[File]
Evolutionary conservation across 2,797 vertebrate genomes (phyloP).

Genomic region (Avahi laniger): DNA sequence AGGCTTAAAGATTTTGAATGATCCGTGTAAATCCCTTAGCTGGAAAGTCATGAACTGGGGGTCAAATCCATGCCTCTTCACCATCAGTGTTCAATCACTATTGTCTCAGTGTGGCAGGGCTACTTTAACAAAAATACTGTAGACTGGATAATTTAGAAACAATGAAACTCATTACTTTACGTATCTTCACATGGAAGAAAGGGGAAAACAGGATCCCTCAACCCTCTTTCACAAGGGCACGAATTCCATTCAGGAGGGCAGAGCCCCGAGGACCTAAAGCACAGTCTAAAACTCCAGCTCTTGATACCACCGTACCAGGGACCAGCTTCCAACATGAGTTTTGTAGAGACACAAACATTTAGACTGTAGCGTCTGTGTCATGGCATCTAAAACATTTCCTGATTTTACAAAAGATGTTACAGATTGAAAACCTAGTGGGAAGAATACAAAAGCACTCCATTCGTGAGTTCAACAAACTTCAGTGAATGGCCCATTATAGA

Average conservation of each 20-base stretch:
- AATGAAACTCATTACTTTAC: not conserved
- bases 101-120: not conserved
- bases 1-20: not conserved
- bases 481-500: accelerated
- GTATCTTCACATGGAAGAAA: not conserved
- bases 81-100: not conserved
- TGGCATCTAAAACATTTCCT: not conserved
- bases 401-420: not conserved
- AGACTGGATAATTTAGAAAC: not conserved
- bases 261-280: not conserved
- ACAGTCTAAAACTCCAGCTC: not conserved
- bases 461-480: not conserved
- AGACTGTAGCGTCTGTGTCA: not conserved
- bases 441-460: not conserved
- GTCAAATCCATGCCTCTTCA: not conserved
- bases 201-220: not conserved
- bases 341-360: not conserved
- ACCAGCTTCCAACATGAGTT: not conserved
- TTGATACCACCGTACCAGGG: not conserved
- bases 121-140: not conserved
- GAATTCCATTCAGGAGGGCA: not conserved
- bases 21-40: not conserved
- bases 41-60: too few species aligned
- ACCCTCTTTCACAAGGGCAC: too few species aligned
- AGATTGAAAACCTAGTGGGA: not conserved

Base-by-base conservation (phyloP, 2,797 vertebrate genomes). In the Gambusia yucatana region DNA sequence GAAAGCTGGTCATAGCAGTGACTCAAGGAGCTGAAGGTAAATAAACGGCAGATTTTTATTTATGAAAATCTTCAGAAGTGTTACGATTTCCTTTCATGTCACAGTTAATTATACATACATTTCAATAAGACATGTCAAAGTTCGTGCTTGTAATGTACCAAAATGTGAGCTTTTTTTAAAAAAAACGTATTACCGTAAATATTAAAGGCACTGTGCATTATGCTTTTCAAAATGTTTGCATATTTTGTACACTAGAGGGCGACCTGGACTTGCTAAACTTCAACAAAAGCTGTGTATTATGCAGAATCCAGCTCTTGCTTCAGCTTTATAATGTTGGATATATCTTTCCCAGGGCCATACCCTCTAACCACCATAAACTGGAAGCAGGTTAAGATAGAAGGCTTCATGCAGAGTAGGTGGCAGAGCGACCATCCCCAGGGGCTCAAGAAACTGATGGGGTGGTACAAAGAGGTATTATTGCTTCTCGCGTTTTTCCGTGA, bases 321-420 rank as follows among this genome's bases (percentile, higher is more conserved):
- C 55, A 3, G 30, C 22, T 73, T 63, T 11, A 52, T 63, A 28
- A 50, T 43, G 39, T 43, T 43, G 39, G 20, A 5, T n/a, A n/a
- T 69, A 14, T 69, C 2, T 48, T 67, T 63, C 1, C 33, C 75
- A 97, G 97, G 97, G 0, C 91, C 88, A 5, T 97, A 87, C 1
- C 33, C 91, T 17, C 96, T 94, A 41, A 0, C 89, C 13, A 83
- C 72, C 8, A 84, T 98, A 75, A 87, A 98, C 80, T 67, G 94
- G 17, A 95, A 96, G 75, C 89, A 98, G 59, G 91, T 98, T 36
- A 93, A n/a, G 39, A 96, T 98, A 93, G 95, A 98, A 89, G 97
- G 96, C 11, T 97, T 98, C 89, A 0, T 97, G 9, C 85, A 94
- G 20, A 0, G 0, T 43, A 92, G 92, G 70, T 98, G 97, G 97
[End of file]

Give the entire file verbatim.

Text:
Evolutionary conservation across 2,797 vertebrate genomes (phyloP).

Genomic region (Avahi laniger): DNA sequence AGGCTTAAAGATTTTGAATGATCCGTGTAAATCCCTTAGCTGGAAAGTCATGAACTGGGGGTCAAATCCATGCCTCTTCACCATCAGTGTTCAATCACTATTGTCTCAGTGTGGCAGGGCTACTTTAACAAAAATACTGTAGACTGGATAATTTAGAAACAATGAAACTCATTACTTTACGTATCTTCACATGGAAGAAAGGGGAAAACAGGATCCCTCAACCCTCTTTCACAAGGGCACGAATTCCATTCAGGAGGGCAGAGCCCCGAGGACCTAAAGCACAGTCTAAAACTCCAGCTCTTGATACCACCGTACCAGGGACCAGCTTCCAACATGAGTTTTGTAGAGACACAAACATTTAGACTGTAGCGTCTGTGTCATGGCATCTAAAACATTTCCTGATTTTACAAAAGATGTTACAGATTGAAAACCTAGTGGGAAGAATACAAAAGCACTCCATTCGTGAGTTCAACAAACTTCAGTGAATGGCCCATTATAGA

Average conservation of each 20-base stretch:
- AATGAAACTCATTACTTTAC: not conserved
- bases 101-120: not conserved
- bases 1-20: not conserved
- bases 481-500: accelerated
- GTATCTTCACATGGAAGAAA: not conserved
- bases 81-100: not conserved
- TGGCATCTAAAACATTTCCT: not conserved
- bases 401-420: not conserved
- AGACTGGATAATTTAGAAAC: not conserved
- bases 261-280: not conserved
- ACAGTCTAAAACTCCAGCTC: not conserved
- bases 461-480: not conserved
- AGACTGTAGCGTCTGTGTCA: not conserved
- bases 441-460: not conserved
- GTCAAATCCATGCCTCTTCA: not conserved
- bases 201-220: not conserved
- bases 341-360: not conserved
- ACCAGCTTCCAACATGAGTT: not conserved
- TTGATACCACCGTACCAGGG: not conserved
- bases 121-140: not conserved
- GAATTCCATTCAGGAGGGCA: not conserved
- bases 21-40: not conserved
- bases 41-60: too few species aligned
- ACCCTCTTTCACAAGGGCAC: too few species aligned
- AGATTGAAAACCTAGTGGGA: not conserved

Base-by-base conservation (phyloP, 2,797 vertebrate genomes). In the Gambusia yucatana region DNA sequence GAAAGCTGGTCATAGCAGTGACTCAAGGAGCTGAAGGTAAATAAACGGCAGATTTTTATTTATGAAAATCTTCAGAAGTGTTACGATTTCCTTTCATGTCACAGTTAATTATACATACATTTCAATAAGACATGTCAAAGTTCGTGCTTGTAATGTACCAAAATGTGAGCTTTTTTTAAAAAAAACGTATTACCGTAAATATTAAAGGCACTGTGCATTATGCTTTTCAAAATGTTTGCATATTTTGTACACTAGAGGGCGACCTGGACTTGCTAAACTTCAACAAAAGCTGTGTATTATGCAGAATCCAGCTCTTGCTTCAGCTTTATAATGTTGGATATATCTTTCCCAGGGCCATACCCTCTAACCACCATAAACTGGAAGCAGGTTAAGATAGAAGGCTTCATGCAGAGTAGGTGGCAGAGCGACCATCCCCAGGGGCTCAAGAAACTGATGGGGTGGTACAAAGAGGTATTATTGCTTCTCGCGTTTTTCCGTGA, bases 321-420 rank as follows among this genome's bases (percentile, higher is more conserved):
- C 55, A 3, G 30, C 22, T 73, T 63, T 11, A 52, T 63, A 28
- A 50, T 43, G 39, T 43, T 43, G 39, G 20, A 5, T n/a, A n/a
- T 69, A 14, T 69, C 2, T 48, T 67, T 63, C 1, C 33, C 75
- A 97, G 97, G 97, G 0, C 91, C 88, A 5, T 97, A 87, C 1
- C 33, C 91, T 17, C 96, T 94, A 41, A 0, C 89, C 13, A 83
- C 72, C 8, A 84, T 98, A 75, A 87, A 98, C 80, T 67, G 94
- G 17, A 95, A 96, G 75, C 89, A 98, G 59, G 91, T 98, T 36
- A 93, A n/a, G 39, A 96, T 98, A 93, G 95, A 98, A 89, G 97
- G 96, C 11, T 97, T 98, C 89, A 0, T 97, G 9, C 85, A 94
- G 20, A 0, G 0, T 43, A 92, G 92, G 70, T 98, G 97, G 97